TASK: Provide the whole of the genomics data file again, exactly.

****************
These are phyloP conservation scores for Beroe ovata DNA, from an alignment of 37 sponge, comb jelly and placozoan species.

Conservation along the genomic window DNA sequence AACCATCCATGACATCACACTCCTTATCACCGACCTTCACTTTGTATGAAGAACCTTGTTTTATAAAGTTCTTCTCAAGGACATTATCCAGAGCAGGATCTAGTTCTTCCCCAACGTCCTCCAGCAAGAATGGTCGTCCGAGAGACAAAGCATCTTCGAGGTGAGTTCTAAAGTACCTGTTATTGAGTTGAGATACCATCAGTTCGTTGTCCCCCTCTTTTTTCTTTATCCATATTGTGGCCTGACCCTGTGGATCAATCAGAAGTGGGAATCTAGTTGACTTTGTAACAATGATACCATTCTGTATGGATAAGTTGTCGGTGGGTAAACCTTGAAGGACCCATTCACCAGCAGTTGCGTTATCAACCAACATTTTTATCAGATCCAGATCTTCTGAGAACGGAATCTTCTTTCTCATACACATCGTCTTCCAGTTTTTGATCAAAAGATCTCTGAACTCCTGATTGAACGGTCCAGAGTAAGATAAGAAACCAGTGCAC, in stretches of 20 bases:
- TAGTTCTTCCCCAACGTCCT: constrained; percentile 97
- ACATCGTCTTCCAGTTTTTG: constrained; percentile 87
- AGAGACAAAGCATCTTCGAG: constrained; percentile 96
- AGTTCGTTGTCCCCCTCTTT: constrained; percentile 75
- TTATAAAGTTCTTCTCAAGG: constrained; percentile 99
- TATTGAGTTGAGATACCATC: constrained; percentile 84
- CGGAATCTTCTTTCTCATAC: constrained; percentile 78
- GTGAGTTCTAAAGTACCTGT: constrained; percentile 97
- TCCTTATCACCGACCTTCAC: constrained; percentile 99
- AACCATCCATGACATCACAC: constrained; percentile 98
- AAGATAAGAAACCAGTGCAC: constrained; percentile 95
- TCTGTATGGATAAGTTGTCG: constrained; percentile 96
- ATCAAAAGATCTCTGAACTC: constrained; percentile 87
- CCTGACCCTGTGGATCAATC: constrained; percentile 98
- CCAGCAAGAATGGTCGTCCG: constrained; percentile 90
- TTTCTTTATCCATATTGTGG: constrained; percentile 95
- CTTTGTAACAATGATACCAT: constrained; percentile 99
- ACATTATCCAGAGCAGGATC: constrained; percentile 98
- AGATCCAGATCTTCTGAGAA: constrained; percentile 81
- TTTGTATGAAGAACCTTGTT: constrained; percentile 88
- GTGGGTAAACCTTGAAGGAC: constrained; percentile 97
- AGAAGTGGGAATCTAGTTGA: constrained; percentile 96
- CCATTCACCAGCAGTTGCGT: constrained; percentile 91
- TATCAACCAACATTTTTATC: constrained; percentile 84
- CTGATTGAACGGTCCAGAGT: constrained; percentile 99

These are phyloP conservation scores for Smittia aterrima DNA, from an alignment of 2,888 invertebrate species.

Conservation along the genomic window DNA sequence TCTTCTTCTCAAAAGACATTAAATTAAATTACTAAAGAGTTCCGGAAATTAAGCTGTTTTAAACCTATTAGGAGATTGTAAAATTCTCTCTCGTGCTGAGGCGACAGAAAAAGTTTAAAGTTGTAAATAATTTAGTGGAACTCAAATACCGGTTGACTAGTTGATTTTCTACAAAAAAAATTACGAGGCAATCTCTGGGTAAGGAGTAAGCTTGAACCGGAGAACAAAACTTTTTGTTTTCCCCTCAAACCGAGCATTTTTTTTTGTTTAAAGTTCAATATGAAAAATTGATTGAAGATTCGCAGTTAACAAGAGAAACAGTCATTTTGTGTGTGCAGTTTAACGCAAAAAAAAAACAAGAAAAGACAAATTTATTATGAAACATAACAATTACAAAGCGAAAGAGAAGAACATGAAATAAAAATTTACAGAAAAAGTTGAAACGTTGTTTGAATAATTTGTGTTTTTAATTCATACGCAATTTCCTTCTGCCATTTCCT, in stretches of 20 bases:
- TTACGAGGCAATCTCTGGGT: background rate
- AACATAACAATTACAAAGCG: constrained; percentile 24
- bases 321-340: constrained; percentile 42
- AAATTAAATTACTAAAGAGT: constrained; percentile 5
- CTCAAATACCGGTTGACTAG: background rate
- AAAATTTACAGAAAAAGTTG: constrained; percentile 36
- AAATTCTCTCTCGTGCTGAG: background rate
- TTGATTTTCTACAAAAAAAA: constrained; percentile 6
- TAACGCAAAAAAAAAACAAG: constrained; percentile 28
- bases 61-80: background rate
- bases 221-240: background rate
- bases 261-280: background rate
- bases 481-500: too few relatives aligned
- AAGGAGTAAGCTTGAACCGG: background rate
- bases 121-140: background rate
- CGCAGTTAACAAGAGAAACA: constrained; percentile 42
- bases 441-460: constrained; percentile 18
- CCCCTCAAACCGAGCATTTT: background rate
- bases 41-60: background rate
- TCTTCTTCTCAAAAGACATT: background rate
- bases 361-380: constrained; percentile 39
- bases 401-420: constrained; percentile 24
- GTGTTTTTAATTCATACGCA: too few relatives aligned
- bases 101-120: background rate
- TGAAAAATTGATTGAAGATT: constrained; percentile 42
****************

These are phyloP conservation scores for Beroe ovata DNA, from an alignment of 37 sponge, comb jelly and placozoan species.

Conservation along the genomic window DNA sequence AACCATCCATGACATCACACTCCTTATCACCGACCTTCACTTTGTATGAAGAACCTTGTTTTATAAAGTTCTTCTCAAGGACATTATCCAGAGCAGGATCTAGTTCTTCCCCAACGTCCTCCAGCAAGAATGGTCGTCCGAGAGACAAAGCATCTTCGAGGTGAGTTCTAAAGTACCTGTTATTGAGTTGAGATACCATCAGTTCGTTGTCCCCCTCTTTTTTCTTTATCCATATTGTGGCCTGACCCTGTGGATCAATCAGAAGTGGGAATCTAGTTGACTTTGTAACAATGATACCATTCTGTATGGATAAGTTGTCGGTGGGTAAACCTTGAAGGACCCATTCACCAGCAGTTGCGTTATCAACCAACATTTTTATCAGATCCAGATCTTCTGAGAACGGAATCTTCTTTCTCATACACATCGTCTTCCAGTTTTTGATCAAAAGATCTCTGAACTCCTGATTGAACGGTCCAGAGTAAGATAAGAAACCAGTGCAC, in stretches of 20 bases:
- TAGTTCTTCCCCAACGTCCT: constrained; percentile 97
- ACATCGTCTTCCAGTTTTTG: constrained; percentile 87
- AGAGACAAAGCATCTTCGAG: constrained; percentile 96
- AGTTCGTTGTCCCCCTCTTT: constrained; percentile 75
- TTATAAAGTTCTTCTCAAGG: constrained; percentile 99
- TATTGAGTTGAGATACCATC: constrained; percentile 84
- CGGAATCTTCTTTCTCATAC: constrained; percentile 78
- GTGAGTTCTAAAGTACCTGT: constrained; percentile 97
- TCCTTATCACCGACCTTCAC: constrained; percentile 99
- AACCATCCATGACATCACAC: constrained; percentile 98
- AAGATAAGAAACCAGTGCAC: constrained; percentile 95
- TCTGTATGGATAAGTTGTCG: constrained; percentile 96
- ATCAAAAGATCTCTGAACTC: constrained; percentile 87
- CCTGACCCTGTGGATCAATC: constrained; percentile 98
- CCAGCAAGAATGGTCGTCCG: constrained; percentile 90
- TTTCTTTATCCATATTGTGG: constrained; percentile 95
- CTTTGTAACAATGATACCAT: constrained; percentile 99
- ACATTATCCAGAGCAGGATC: constrained; percentile 98
- AGATCCAGATCTTCTGAGAA: constrained; percentile 81
- TTTGTATGAAGAACCTTGTT: constrained; percentile 88
- GTGGGTAAACCTTGAAGGAC: constrained; percentile 97
- AGAAGTGGGAATCTAGTTGA: constrained; percentile 96
- CCATTCACCAGCAGTTGCGT: constrained; percentile 91
- TATCAACCAACATTTTTATC: constrained; percentile 84
- CTGATTGAACGGTCCAGAGT: constrained; percentile 99

These are phyloP conservation scores for Smittia aterrima DNA, from an alignment of 2,888 invertebrate species.

Conservation along the genomic window DNA sequence TCTTCTTCTCAAAAGACATTAAATTAAATTACTAAAGAGTTCCGGAAATTAAGCTGTTTTAAACCTATTAGGAGATTGTAAAATTCTCTCTCGTGCTGAGGCGACAGAAAAAGTTTAAAGTTGTAAATAATTTAGTGGAACTCAAATACCGGTTGACTAGTTGATTTTCTACAAAAAAAATTACGAGGCAATCTCTGGGTAAGGAGTAAGCTTGAACCGGAGAACAAAACTTTTTGTTTTCCCCTCAAACCGAGCATTTTTTTTTGTTTAAAGTTCAATATGAAAAATTGATTGAAGATTCGCAGTTAACAAGAGAAACAGTCATTTTGTGTGTGCAGTTTAACGCAAAAAAAAAACAAGAAAAGACAAATTTATTATGAAACATAACAATTACAAAGCGAAAGAGAAGAACATGAAATAAAAATTTACAGAAAAAGTTGAAACGTTGTTTGAATAATTTGTGTTTTTAATTCATACGCAATTTCCTTCTGCCATTTCCT, in stretches of 20 bases:
- TTACGAGGCAATCTCTGGGT: background rate
- AACATAACAATTACAAAGCG: constrained; percentile 24
- bases 321-340: constrained; percentile 42
- AAATTAAATTACTAAAGAGT: constrained; percentile 5
- CTCAAATACCGGTTGACTAG: background rate
- AAAATTTACAGAAAAAGTTG: constrained; percentile 36
- AAATTCTCTCTCGTGCTGAG: background rate
- TTGATTTTCTACAAAAAAAA: constrained; percentile 6
- TAACGCAAAAAAAAAACAAG: constrained; percentile 28
- bases 61-80: background rate
- bases 221-240: background rate
- bases 261-280: background rate
- bases 481-500: too few relatives aligned
- AAGGAGTAAGCTTGAACCGG: background rate
- bases 121-140: background rate
- CGCAGTTAACAAGAGAAACA: constrained; percentile 42
- bases 441-460: constrained; percentile 18
- CCCCTCAAACCGAGCATTTT: background rate
- bases 41-60: background rate
- TCTTCTTCTCAAAAGACATT: background rate
- bases 361-380: constrained; percentile 39
- bases 401-420: constrained; percentile 24
- GTGTTTTTAATTCATACGCA: too few relatives aligned
- bases 101-120: background rate
- TGAAAAATTGATTGAAGATT: constrained; percentile 42